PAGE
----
Tuesday, January 25, 2011

Home Ranch Perfume - I'd Know You in the Dark

The French invented the notion of terroir. Terroir is the "it-ness" of the place. The weather, the stuff that makes up the dirt, the direction of the line rows, the amount of sunlight the vineyard gets, the amount of wind are all aspects of the terroir of the vineyard. A more modern definition of the term would include the philosophy of the wine maker, the philosophy of the vineyard manager, the existence of other plants and animals, etc. as part of the whole of the site.

There are many who argue the existence or importance of this overarching site concept, but there are few who would argue that certain sites have something special about them. We believe that our Home Ranch Vineyard is just one of those special places.

We have done many tastings involving all of the Cabernets that we produce, and even when those tastings are done blind, it is impossible to miss the Cabernets produced from Home Ranch fruit. While these wines share a richness with Ghielmetti Vineyard Cabernet and a structure with Smith Ranch Cabernet, what they don't share with any other wine produced in the Livermore Valley is the exotic perfume of pepper and mint and menthol that one associates with the oil from wind-break trees.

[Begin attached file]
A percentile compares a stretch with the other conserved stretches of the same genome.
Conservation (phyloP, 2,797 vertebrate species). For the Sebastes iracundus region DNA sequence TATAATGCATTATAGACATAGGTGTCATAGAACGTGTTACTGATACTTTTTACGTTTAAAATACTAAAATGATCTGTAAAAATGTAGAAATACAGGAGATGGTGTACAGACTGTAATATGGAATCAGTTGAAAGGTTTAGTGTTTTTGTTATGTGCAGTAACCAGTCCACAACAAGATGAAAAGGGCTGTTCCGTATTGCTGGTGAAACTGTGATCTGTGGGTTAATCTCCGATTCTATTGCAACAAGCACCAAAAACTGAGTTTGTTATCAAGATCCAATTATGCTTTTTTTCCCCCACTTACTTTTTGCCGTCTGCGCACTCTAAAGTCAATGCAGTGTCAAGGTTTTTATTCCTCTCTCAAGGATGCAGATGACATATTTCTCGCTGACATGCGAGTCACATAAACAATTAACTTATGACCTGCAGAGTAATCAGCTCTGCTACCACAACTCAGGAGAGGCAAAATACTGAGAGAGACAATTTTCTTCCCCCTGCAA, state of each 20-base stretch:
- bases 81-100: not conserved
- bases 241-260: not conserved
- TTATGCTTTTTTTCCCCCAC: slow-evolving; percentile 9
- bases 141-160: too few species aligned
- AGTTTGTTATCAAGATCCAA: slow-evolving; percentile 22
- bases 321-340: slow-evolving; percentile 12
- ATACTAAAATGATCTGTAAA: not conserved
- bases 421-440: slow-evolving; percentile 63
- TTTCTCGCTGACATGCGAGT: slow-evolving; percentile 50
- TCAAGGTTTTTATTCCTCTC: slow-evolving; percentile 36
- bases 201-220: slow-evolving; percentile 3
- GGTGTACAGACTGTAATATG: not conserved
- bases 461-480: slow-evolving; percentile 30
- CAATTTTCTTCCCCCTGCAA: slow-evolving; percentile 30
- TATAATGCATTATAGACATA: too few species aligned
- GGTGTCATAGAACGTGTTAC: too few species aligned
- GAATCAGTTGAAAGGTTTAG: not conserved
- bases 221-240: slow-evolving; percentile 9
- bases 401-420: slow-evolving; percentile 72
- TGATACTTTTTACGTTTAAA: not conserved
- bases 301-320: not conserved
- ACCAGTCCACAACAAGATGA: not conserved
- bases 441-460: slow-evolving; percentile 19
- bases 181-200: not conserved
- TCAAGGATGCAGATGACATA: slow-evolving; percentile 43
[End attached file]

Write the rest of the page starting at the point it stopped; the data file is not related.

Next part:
As the winds blow in from San Francisco Bay each afternoon they come charging through the Livermore Valley from West to East. Right next door to our Home Ranch Vineyard is a stand of trees - pepper trees and eucalyptus trees - whose essential oils are blown on to the grape skins of the Cabernet that resides right next door. These essential oils become an essential part of all our Home Ranch wines. Being red wines, the skins of the grapes that make them are exceedingly important. There is no way to separate the oils from the trees from the skins of the grapes themselves. Consequently, these aromatic additions become part of the finished wines. In a true sense, the terroir of the Home Ranch Vineyard includes this perfume; a Home Ranch wine that did not have this note, however subtle, could not be said to be a true product of this particular site.

I have come to love and appreciate this quirk of location, this happy accident of arboreal fortune. For without this particular aspect of "it-ness," the Home Ranch would be a much diminished thing indeed.


Michael said...

And here I just thought the French were barking up a tree.

Steven Mirassou said...

What's interesting to me, Michael viz the notion of terroir is an implied sense that it imputes some level of "quality" to a site. I think all sites have terroir, by definition. All sites and all terroir are not equal, however. Again, by definition.